Whilst the focus for students upon school entry or even earlier, continues to be teaching children to read and write, the factors that bring a child to the point where they want to learn to read and write and will be successful at it, are largely overlooked. If you ask the general populace, how best you might prepare a child for school entry, their answer is most likely to include something about teaching letters. I have met many parents of children due to start school who proudly told me “My child knows their letters”. At this point I hoped that this would not refer to the robotic naming of each letter, but invariably it did. This can result in, for example, a child when presented with the word ‘hat’ and asked to read it, will say ‘aitch’, ‘ay‘, ‘tee’. It is important that children also learn the sounds that each letter represents when reading and writing; a process referred to as ‘phonics’, mapping each language sound (phoneme – of which there are forty-four) to their corresponding written form (grapheme – of which there are over 250) and how to blend and segment these letters and sounds to form words. Each language sound is not consistently represented by one symbol; there is not a one-to-one correspondence as can be seen in some other languages for example, Italian and Arabic. The process therefore, of learning to read and write in English is not as simple as ‘learning letters’.

The purpose of learning to read is to comprehend written materials, and as demonstrated, simply learning letter names does not facilitate this process. Even a head teacher once told me “But, children must learn letters in order to read and write”. Indeed, they must. However, letters alone serve little purpose. They are merely shapes, squiggles on a piece of paper, meaningless scribbles.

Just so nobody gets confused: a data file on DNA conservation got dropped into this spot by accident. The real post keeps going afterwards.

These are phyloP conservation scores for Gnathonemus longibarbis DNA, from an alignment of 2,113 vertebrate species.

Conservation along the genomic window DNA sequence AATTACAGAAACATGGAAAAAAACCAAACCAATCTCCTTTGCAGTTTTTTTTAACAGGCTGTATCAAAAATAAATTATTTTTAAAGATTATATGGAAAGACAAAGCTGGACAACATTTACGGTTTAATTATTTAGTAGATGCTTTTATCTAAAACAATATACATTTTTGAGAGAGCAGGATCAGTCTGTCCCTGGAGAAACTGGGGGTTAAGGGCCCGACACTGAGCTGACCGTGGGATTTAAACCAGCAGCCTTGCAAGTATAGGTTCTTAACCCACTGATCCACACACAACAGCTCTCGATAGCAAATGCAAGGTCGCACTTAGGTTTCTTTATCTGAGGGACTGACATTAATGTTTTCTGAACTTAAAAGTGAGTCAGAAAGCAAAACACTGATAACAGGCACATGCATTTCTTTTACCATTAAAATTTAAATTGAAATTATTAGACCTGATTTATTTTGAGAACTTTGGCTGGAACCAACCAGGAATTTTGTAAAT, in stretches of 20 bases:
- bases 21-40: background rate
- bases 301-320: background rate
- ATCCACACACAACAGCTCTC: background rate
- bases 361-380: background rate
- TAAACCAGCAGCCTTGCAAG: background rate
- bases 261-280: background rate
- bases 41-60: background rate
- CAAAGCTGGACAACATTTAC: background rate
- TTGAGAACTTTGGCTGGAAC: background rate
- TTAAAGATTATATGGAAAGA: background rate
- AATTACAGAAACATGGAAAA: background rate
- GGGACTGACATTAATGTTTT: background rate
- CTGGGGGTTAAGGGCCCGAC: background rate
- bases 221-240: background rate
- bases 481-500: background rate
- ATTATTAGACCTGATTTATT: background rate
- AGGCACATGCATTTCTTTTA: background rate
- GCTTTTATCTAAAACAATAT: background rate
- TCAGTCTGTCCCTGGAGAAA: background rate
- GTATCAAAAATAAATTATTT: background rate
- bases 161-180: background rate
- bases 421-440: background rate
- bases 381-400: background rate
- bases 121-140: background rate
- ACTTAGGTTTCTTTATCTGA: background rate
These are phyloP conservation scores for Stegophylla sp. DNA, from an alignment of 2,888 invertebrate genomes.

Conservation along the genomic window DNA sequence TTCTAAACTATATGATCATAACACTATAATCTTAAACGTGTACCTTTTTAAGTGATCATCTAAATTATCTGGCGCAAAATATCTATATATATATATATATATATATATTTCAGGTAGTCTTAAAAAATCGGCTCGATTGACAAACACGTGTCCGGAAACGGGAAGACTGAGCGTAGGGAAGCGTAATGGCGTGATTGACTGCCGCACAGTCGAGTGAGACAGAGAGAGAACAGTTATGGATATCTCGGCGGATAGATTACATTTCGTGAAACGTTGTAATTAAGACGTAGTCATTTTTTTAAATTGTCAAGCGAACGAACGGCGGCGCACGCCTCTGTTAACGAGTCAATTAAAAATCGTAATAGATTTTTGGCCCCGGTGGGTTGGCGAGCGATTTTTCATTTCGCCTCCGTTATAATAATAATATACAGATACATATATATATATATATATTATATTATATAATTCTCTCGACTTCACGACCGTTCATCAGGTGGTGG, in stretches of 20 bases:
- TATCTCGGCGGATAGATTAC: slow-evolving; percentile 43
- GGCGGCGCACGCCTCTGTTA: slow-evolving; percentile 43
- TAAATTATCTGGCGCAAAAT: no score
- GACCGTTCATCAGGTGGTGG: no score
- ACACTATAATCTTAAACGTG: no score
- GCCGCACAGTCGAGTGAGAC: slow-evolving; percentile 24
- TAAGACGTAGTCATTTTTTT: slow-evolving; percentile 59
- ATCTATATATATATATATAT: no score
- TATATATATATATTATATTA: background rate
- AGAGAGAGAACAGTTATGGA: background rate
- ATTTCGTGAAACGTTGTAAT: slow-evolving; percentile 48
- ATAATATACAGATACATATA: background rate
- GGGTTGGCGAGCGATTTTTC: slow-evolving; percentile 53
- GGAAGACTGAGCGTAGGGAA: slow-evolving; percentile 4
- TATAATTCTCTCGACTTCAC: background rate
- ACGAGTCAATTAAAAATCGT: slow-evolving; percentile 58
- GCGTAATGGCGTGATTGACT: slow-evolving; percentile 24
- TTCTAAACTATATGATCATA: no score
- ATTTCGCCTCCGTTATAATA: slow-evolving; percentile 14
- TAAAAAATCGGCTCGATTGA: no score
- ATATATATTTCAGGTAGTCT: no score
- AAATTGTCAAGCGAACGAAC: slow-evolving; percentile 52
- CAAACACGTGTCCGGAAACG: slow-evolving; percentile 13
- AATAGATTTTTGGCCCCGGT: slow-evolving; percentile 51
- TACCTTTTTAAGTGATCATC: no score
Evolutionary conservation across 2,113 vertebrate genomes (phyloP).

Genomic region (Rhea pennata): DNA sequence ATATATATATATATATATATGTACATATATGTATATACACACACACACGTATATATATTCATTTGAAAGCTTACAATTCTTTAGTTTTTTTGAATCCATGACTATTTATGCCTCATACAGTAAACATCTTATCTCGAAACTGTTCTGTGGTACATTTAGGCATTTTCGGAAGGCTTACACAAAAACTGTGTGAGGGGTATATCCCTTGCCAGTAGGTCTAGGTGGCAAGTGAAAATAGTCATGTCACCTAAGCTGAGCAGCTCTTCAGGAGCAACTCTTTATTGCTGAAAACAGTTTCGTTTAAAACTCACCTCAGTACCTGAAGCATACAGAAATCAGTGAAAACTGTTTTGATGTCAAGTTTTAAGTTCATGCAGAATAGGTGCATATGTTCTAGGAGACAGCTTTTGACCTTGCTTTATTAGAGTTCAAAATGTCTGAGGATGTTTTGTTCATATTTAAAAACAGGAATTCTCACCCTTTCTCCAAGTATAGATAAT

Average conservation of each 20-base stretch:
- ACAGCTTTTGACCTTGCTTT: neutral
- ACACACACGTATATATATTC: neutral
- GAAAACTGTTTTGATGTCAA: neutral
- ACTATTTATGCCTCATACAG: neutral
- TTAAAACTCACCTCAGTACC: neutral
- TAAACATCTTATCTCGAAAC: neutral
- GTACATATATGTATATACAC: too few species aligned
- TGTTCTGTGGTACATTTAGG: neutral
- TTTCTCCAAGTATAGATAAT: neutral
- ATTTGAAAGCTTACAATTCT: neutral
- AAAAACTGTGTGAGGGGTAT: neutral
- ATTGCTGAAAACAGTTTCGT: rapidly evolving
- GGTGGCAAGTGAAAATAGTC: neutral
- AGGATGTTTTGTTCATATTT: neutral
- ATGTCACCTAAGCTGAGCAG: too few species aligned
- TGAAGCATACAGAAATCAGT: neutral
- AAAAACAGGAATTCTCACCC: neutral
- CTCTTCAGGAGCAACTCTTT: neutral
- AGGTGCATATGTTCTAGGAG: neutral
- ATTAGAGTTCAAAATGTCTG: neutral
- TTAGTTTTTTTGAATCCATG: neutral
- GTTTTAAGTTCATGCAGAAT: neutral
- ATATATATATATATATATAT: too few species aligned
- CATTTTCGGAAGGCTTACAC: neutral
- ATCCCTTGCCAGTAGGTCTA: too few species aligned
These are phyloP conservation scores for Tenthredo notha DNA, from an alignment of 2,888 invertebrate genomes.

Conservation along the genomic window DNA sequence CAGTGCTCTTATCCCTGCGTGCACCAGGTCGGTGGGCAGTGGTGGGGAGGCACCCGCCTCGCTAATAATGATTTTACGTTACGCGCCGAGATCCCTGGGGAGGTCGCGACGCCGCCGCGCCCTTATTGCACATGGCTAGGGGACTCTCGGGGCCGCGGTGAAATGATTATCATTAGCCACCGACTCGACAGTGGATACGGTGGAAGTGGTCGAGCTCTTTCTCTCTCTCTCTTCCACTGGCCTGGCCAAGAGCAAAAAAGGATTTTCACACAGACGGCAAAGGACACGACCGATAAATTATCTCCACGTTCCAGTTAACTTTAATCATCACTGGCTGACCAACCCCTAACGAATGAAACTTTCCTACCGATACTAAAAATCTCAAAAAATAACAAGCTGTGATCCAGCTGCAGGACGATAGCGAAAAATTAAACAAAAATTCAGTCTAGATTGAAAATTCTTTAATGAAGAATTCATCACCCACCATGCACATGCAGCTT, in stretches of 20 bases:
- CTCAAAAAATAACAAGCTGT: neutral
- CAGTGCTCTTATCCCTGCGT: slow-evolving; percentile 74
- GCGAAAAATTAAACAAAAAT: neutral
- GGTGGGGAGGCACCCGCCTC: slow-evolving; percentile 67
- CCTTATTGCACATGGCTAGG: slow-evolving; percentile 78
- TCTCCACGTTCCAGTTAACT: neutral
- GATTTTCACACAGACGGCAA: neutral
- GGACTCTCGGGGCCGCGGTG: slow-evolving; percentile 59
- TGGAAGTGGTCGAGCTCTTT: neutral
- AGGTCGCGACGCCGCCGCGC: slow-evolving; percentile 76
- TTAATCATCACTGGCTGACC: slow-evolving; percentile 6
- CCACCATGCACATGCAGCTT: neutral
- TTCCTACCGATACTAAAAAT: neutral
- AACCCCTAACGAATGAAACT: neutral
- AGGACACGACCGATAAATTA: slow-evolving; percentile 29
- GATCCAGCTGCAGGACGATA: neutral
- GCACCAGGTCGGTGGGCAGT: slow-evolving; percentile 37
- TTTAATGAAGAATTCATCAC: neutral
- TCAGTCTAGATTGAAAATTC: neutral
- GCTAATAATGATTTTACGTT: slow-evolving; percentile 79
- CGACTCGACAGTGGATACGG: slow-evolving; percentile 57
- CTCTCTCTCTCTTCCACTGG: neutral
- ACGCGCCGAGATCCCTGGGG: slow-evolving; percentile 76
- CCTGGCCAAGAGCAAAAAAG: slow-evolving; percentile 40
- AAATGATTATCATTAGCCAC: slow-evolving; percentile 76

Some time ago, I joined a class to ‘learn Arabic’. I assumed that I was going to learn how to converse. I learned all the letter names and sounds and how to write them, neatly, from right to left; some joining and others not. The letters assumed different shapes depending upon their position in the word – initial, medial and final and there was no upper case. But what could I do with this knowledge and newly-learned skill? Nothing. I still can’t understand, speak, read or write in Arabic. I can only tell you the letter names and sounds of the letters and write them beautifully. This illustrates perfectly, the importance of sound before symbol, (the title of a book I wrote a few years ago). It is vitally important that children possess good language skills upon school entry if they are going to learn to read and write successfully. Good language skills consist of the possession of a receptive and productive vocabulary which is appropriate to child’s age and the ability to comprehend and formulate grammatically correct utterances. The ability to be attentive to language sounds and to be able to discriminate between individual sounds, helps to differentiate similar sounding words such as ‘heel’ and ‘hill’. Children must be aware that there are multiple sounds within words before they learn to read and write. This is termed ‘phonological awareness’. Without this awareness each word is seen as a complete unit and must be learnt by sight. Children who learn to read and write this way have difficulty with substituting or adding letters to make new words, such as adding a ‘t’ to the word ‘rain’ to make ‘train’. Their brains also become saturated such that they struggle to take on more words in their visual memory.

There is little point in learning to decode text if children are unable to comprehend that which they are being asked to decode and no chance of success if children are asked to write a sentence from their heads which they can’t form orally first. Reading aloud words which are not understood is termed ‘barking at print’. The reader is able to decode and read the word, but with no comprehension there is no intonation or stress and a sentence is reduced to merely a string of words. This is a pointless exercise, yet one which is often promoted and hailed as ‘reading’. Without comprehension a child is not actually reading, they are merely decoding.

The importance of proficiency with spoken language is crucial, and for second language learners and children who are multi-lingual, a longer time is required for them to assimilate more than one language and an extended time to learn possibly more than one alphabet system and the corresponding sounds to symbols.